As can be seen from the foregoing, a high Q optical resonator with a resonant frequency that is dependent upon a measurable parameter such as pressure, temperature, flow rate, force, material composition, or strain is shown. The resonant frequency of the resonator determines the output frequency of a laser, by having the laser lock onto the resonant frequency, or the resonant frequency may determine the output of a resonator acting as a filter. The output of either is dependent upon the measurable parameter at a sensing surface and can be used to calculate an absolute or differential value for the measurable parameter. The resonator may be formed of an optical medium external to a laser or light source or the optical medium may be internal to the source making the laser cavity the resonator. Numerous waveguides are described above including dielectric resonators like the microdisc and microsphere that rely only upon total internal reflection, as well as resonators that do have waveguides for confining propagating signals. In addition to those shown, other resonator structures will be apparent.
Numerous applications for these teachings have been described above and yet others will be apparent. The high accuracy of the described optical devices is well suited for industrial process and flow system applications, particularly those with low signal strengths where conventional electronic based semiconductor sensors often do not work. In one application, an optical remote pressure sensor could be used where the optical resonator replaces an oil filled capillary tubing. Another application includes AP flow meters where pressure is measured in physically separated locations, and a meter is used to determine the change in pressure. In contrast, conventional AP sensors require an oil filled isolator system to couple the two physically separated pressures to a common sensor. The optical sensors are also suitable for pressure measurement in high temperature applications where conventional sensors and electronics do not operate, for example, measuring pressure in jet engines, measuring pressure in oil wells and measuring steam. The structures shown could also be used in AP transmitters where the AP must be measured at high line pressure (AP). Here dual AP optical sensors with high sensitivity could be used. Even further, temperature measurement applications where conventional wiring is not suitable due to electrical interference or safety considerations can now be achieved through the use of all optical sensors. Other sensor applications include using optical sensors to measure flow rate and material composition.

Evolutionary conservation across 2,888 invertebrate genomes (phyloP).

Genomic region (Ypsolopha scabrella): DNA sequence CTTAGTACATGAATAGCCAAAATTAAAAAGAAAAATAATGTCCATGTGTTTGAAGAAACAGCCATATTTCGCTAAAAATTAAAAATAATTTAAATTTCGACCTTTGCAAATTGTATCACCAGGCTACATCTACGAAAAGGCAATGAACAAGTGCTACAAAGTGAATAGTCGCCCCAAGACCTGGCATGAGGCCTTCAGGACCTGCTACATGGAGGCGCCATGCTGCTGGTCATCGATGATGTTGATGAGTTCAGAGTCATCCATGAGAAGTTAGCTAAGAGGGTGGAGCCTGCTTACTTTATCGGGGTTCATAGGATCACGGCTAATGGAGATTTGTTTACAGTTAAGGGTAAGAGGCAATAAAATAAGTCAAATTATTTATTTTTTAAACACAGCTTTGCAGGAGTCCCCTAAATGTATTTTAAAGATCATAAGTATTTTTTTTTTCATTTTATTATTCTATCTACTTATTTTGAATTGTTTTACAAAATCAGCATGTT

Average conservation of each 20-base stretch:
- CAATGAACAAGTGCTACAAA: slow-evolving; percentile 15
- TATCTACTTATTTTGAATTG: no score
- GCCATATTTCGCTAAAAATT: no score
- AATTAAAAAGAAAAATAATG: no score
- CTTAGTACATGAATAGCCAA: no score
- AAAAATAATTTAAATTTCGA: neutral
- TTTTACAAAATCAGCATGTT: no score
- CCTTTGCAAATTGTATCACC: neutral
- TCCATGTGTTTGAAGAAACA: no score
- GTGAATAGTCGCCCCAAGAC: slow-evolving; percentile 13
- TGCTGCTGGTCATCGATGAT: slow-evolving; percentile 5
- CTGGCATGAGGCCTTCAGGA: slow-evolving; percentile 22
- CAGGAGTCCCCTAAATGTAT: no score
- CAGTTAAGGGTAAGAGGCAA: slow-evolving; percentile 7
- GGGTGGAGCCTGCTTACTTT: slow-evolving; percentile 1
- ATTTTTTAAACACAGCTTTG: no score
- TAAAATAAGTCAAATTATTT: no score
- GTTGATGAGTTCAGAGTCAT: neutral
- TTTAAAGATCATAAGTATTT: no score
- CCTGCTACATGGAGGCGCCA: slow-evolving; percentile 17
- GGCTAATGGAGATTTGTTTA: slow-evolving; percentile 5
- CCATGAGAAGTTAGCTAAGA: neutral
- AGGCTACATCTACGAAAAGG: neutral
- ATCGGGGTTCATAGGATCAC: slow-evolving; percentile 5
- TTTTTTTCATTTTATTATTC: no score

The microwave output of oscillator 702 is supplied through a microwave coupling or transmission line (such as a coaxial cable or waveguide) to high Q dielectric resonant sensor 704. As will be discussed in more detail with reference to
The embodiment shown in
One example of a maser usable with the present invention is a sapphire (ruby) resonator that can be made to mase at about 32 GHz when excited with a 66.4 GHz pump source. This allows the input parameter sensitive 32 GHz signal from maser 710 and resonator 704 to be easily distinguished by measurement apparatus 712 from the pump frequency produced by source 700. A description of a planar sapphire coupled-cavity maser is shown in J. S. Shell et al., T.M.O. Progressive Report 42-142 (Aug. 15, 2002, at page 17.) The Shell et al. article describes continuous mode masers. Although